Group benefits can be a great way for an employer to show their appreciation for their staff and give them the opportunity to maintain their health and wellness with more support. But they can be complicated and come with several challenging concepts to understand, from knowing how the renewal process works to understanding terms like target loss or incurred loss ratio.
Target loss ratio (TLR) can be understood as the difference between the premiums your company pays for benefits and the amount of money the insurance company pays out in claims. It is primarily used by insurance companies to gauge their profitability, but can also help you anticipate possible changes to your group benefits.
When you look at the TLR for your group benefits plan and compare it to the premiums you paid and claims that were paid out, you may be able to get an idea of whether your premiums go up or down during your next renewal.
What Is Target Loss Ratio (TLR)?
TLR is a percentage used to evaluate the difference between premiums collected by an insurance company and the claims they pay out. Typically, this falls between 60% and 80%. From a business owner’s perspective, a higher TLR may be better because that can mean more of their premiums are paying for the claims.
But this must be balanced because there’s a chance that group benefits premiums may go up during the renewal process if the cost of paid claims exceeds the premiums collected by your insurance provider.
How Is Target Loss Ratio Calculated?
TLR is not typically something you will calculate on your end as a company providing group benefits for your employees. The insurance company that holds the benefits plan calculates the TLR based on its projected profit point.
Insurance companies have expenses, like any other company. The TLR divides claims costs and other administrative expenses as a percentage. For example, if for every dollar of premium paid, $0.75 goes to claims, and the remaining $0.25 goes to administrative fees and profit, this is a 75% TLR.
What Is Target Loss Ratio Used For?
TLRs are primarily used by the insurance company to gauge profitability, but they can be used to determine several other things as well.
For Insurance Companies
The management team of an insurance company may look at a TLR when making big decisions. Rate changes and setting target premiums, determining which products and plans are the most profitable, and comparing their performance compared to other companies are some of the things a TLR can affect.
For Examining the Financial Health & Compliance of an Insurance Company
An investor may use a TLR to gauge whether they want to invest in an insurance company. A lower TLR can suggest the company is more profitable compared to a higher one.
Regarding profitability, some regulators may set TLR limits to prevent excessive profits. This can vary by regulating body, though.
A consumer advocate may compare TLRs between various insurance companies to help you make an informed decision. The idea is that an insurance company with a higher TLR can be seen as returning most of the premiums as claims and not overcharging their customers.
How Does TLR Affect Group Benefits?
Although TLRs are primarily used by insurance companies, the TLR for your group benefits plan can also play a part in your premiums increasing or decreasing. TLR affects rates, combined with inflation, trend, and the relationship your broker has with the carrier.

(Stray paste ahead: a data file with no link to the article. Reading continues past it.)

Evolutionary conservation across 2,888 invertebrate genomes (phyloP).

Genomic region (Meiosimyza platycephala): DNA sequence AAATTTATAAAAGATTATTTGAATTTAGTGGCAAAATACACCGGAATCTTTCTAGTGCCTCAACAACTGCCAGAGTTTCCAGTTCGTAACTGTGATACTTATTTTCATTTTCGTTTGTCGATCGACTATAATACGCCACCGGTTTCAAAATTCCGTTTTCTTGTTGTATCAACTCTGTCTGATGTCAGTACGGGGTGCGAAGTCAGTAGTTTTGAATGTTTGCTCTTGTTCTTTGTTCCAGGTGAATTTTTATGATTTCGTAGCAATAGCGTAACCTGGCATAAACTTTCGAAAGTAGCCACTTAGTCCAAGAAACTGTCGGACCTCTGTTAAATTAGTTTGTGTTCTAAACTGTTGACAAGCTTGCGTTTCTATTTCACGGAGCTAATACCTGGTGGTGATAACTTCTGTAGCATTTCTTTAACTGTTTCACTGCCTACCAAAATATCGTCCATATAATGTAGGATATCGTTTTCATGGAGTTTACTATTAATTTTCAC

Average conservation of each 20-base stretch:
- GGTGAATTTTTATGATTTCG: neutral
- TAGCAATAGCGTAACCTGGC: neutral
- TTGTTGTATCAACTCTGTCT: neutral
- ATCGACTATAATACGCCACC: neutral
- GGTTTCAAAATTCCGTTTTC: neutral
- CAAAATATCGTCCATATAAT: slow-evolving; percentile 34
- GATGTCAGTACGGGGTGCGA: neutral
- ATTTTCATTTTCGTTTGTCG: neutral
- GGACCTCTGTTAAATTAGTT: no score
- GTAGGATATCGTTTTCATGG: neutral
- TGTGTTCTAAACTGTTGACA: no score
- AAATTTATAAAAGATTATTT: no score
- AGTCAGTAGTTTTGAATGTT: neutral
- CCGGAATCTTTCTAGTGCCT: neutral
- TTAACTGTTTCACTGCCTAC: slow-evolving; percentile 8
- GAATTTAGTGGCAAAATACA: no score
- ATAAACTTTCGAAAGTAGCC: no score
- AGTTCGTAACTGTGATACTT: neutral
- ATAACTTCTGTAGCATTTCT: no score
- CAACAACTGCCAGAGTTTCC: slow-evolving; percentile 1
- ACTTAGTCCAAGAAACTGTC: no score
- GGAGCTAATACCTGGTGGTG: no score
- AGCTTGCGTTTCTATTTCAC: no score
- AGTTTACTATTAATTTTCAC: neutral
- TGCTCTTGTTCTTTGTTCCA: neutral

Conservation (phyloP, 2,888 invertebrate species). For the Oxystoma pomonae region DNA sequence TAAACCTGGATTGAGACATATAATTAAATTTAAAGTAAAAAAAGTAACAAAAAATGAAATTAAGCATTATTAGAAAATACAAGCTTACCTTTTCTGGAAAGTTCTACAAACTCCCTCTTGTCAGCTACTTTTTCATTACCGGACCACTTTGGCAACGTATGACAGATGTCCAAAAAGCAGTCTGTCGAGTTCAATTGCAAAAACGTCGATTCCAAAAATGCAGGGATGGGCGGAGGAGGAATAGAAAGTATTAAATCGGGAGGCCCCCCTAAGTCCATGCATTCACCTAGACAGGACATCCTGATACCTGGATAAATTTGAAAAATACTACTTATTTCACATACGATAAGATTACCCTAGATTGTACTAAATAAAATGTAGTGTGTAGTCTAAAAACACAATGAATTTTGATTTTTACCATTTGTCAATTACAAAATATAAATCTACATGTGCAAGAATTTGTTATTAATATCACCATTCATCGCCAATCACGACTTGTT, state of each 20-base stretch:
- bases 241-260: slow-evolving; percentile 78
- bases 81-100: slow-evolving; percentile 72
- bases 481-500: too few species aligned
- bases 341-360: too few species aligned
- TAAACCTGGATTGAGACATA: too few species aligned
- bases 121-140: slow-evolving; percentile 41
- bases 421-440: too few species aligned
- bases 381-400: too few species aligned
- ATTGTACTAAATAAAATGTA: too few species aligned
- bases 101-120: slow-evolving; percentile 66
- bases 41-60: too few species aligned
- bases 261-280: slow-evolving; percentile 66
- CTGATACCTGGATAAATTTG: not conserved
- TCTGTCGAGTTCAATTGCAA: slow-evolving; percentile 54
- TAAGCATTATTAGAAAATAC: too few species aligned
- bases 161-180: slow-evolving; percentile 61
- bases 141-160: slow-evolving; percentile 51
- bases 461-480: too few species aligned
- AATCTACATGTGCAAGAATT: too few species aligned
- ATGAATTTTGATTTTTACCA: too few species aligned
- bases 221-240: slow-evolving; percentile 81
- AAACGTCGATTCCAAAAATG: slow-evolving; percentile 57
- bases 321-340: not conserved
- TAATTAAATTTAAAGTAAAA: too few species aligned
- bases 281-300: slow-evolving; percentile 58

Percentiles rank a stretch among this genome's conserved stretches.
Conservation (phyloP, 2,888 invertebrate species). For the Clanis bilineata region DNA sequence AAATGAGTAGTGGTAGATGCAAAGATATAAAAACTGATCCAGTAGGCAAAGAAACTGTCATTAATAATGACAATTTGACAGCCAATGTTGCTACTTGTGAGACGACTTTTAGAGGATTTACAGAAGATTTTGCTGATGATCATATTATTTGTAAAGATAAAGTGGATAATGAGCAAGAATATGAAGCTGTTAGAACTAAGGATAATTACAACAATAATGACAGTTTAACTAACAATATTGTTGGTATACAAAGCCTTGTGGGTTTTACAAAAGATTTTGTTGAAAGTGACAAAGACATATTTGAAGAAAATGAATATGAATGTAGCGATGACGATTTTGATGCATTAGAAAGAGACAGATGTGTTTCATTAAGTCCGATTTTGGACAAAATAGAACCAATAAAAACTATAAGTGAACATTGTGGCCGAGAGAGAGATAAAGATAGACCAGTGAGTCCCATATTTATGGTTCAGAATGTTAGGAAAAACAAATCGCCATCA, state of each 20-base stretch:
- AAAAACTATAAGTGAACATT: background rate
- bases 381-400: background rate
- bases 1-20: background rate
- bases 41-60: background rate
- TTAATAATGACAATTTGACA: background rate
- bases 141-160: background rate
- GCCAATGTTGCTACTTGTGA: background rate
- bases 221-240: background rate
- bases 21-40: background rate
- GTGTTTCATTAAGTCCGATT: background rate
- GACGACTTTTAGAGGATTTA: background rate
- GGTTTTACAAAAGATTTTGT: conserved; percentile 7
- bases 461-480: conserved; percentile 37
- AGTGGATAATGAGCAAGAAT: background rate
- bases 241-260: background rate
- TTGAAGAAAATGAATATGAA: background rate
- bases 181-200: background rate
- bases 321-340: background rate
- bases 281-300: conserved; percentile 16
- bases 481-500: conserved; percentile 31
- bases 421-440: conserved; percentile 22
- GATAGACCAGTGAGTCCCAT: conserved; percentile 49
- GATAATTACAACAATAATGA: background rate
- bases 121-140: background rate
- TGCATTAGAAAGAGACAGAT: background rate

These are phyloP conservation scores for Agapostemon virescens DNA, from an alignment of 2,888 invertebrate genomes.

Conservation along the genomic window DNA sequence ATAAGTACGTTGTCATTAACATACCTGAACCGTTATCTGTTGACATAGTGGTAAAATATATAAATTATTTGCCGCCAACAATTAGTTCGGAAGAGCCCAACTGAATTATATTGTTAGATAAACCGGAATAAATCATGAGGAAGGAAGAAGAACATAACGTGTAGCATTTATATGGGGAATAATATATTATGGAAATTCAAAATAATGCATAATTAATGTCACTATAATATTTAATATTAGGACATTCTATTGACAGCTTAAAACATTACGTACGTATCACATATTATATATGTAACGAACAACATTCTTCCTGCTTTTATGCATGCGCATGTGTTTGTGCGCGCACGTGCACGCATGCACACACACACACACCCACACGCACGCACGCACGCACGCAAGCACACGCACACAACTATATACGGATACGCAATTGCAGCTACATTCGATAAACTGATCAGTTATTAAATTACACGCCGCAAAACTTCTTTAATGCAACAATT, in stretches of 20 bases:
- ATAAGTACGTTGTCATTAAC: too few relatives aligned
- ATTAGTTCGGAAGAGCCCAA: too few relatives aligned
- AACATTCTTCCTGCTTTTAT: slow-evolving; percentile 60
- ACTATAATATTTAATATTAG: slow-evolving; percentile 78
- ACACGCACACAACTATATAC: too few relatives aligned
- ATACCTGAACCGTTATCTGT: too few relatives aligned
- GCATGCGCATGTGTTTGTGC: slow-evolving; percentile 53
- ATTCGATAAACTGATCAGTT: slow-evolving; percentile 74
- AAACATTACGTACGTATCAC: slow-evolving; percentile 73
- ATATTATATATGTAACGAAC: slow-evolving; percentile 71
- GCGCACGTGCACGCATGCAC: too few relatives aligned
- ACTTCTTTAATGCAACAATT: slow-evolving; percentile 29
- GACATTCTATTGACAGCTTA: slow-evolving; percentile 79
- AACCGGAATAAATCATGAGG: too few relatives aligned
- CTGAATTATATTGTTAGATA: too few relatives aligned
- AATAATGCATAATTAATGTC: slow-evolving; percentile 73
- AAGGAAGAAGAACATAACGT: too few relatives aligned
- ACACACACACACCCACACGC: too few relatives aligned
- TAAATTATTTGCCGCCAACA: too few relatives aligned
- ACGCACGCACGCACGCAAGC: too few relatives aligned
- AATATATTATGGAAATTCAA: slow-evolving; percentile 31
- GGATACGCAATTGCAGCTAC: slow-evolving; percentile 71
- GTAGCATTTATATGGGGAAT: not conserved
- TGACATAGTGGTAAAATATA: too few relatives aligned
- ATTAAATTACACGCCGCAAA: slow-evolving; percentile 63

This is best illustrated through a brief example:
Suppose your plan’s TLR is 75%, with your annual premium paid being $20,000 and your annual claims processed being $10,000. You may see a decrease in premiums because the actual TLR for the year was 25% lower than the target, meaning the insurance company gets more money for administrative costs and, ultimately, profit.
Now reverse those numbers for the same plan, with annual premiums paid at $10,000 and annual claims processed at $20,000. With those figures, there is a chance your premium rate may increase upon renewal because the cost of claims was significantly higher than the actual premiums paid.
Essentially, an insurance company may base your premium rates on getting close to the plan’s TLR once it is set.
Discuss Your Benefits Plan with Us
There is not much you can do as the benefit plan purchaser to change the TLR because it’s primarily set by the number of people on the plan and the premiums paid. But these aren’t the only things that determine a TLR.
For example, advisor commissions are built into the administrative costs, and if the insurer is charging higher than the market average commissions, this could affect your TLR. Profit is how a company survives, but you must get the value out of what you are paying for.
You are not alone if you find this all a little bit confusing. Group benefits and other insurance plans can be complex, especially for larger organizations. At Qopia Financial, we understand that each client’s needs are unique, and we have a professional team to meet those needs.
Give us a call today so we can discuss your group benefits plan. Together we can make sure you are getting the right value for the money you’re spending every month.
Life Insurance & Group Benefits Advisor
I love what I do and care for the people I help. I believe in choices and the cliché one-size-fits-all fits no one. My specialty revolves around helping business owners with both their group benefit needs and business succession plans through insurance products. Our team at Qopia Financial provides coverage that’s completely customized for your unique needs, whether the concern is for yourself, your family, or your business.
We are committed to providing you with professional advice and personalized service. Whether you are purchasing your first home, starting a small business or the CEO of a large company, our team has the knowledge and expertise to provide you piece of mind.